GUEST BLOG: Edalia Day on Too Pretty to Punch

 

Edalia/Edward is a transgender/non-binary poet, theatre maker, animator and musician based in Swindon and Norwich. They’re returning to Derby Theatre with their show Too Pretty To Punch and they took a few moments out of their prep to chat to us ahead of their performance for this weekend’s COME AS YOU ARE Festival.

Please sum up TPTP in 3 words
Hilarious. Gripping. Insightful.

Tell us what inspired you to create the piece
I’d begun performing comedy cabaret and wanted to make a show with my comedy songs. As I made it became more and more centred around my experiences as a trans person and the more I delved the more passionate I became about how badly we’re misrepresented in the media and before I knew it those silly comedy songs had no place in the show and I had more material than I knew what to do with.

How do you feel about taking part in CAYA Festival at Derby?
I’m so delighted and honoured to be a part of CAYA and it’s especially wonderful to be performing at Derby. I’ve worked at Derby theatre a lot in the past, with Sarah Brigham’s children’s theatre company Hiccup and have a lot of fondness for the place. When I was developing Too Pretty To Punch last year I tried out 15 minutes at CAYA at Camden People’s theatre as part of their scratch night and then went on to try out a further 25 minutes at Derby Theatre’s Scratch That Itch event a month later. These opportunities along with several other scratch night’s were a huge part of the show’s development and it’s wonderful to get to come back now that the show’s complete and share the finished product.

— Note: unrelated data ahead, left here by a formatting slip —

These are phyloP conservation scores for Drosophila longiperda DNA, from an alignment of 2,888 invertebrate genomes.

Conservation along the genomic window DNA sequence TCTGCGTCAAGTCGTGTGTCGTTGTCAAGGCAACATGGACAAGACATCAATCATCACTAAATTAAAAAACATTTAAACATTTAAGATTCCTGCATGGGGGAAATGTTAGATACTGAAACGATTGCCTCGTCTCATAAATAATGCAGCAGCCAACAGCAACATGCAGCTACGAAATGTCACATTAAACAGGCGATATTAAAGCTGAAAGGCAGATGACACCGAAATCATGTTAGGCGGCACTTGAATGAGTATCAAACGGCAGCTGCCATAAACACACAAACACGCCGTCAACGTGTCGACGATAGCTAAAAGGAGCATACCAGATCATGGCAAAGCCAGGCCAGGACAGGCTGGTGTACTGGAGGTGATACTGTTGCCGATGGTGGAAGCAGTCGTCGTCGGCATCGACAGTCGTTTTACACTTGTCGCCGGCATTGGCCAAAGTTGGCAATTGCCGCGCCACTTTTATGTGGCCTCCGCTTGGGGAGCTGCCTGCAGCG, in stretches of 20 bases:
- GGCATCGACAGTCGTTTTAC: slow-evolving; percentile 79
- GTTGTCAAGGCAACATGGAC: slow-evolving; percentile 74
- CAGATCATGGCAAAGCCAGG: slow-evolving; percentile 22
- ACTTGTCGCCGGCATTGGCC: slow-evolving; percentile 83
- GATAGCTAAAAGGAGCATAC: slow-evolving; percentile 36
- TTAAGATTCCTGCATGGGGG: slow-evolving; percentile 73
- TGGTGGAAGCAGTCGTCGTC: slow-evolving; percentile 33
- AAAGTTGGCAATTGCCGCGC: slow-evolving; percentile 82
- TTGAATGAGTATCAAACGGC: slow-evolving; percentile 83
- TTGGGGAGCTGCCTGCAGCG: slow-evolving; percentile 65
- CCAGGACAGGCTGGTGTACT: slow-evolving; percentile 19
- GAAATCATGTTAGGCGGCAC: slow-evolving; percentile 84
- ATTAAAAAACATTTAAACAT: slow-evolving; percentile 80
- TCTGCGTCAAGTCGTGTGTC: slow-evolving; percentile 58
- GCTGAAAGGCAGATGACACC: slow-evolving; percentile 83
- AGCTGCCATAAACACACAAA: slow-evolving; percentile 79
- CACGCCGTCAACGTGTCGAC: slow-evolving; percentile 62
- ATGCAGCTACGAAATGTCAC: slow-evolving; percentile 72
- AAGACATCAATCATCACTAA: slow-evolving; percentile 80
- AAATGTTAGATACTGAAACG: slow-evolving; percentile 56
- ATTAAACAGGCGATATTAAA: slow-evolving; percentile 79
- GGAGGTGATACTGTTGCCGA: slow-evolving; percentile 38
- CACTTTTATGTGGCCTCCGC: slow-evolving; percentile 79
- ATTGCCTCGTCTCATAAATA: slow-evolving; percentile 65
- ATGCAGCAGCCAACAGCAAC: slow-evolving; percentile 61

Tell us what else you’re looking forward to seeing/doing?
I’ve already seen Bullish twice. Once when it opened last year and once this week with my partner in Norwich. I’m still super excited to see it on Sunday. It’s such a brilliant show.

Unfortunately the Sunday is the only day I can do for the festival as I’m currently touring two other shows all over the country, Super Hamlet 64, my spoken word show about gaming and Shakespeare, and The Vulture Song, a play about the partition of India and Pakistan. I’m gutted I can’t see more of the festival and catch the Derby Scratch night this time around.

How will audiences feel when they leave the studio after seeing your show?
Audiences tend to feel exhilarated, moved and full of facts about trans people they never knew. For non trans people this show is about filling you in on all the things people aren’t talking about but really should and about how we’re completely misrepresented in the media in a light hearted, comic way. For trans people this is a show about solidarity; about accepting who you are as a trans person and celebrating it and the wonderful trans community.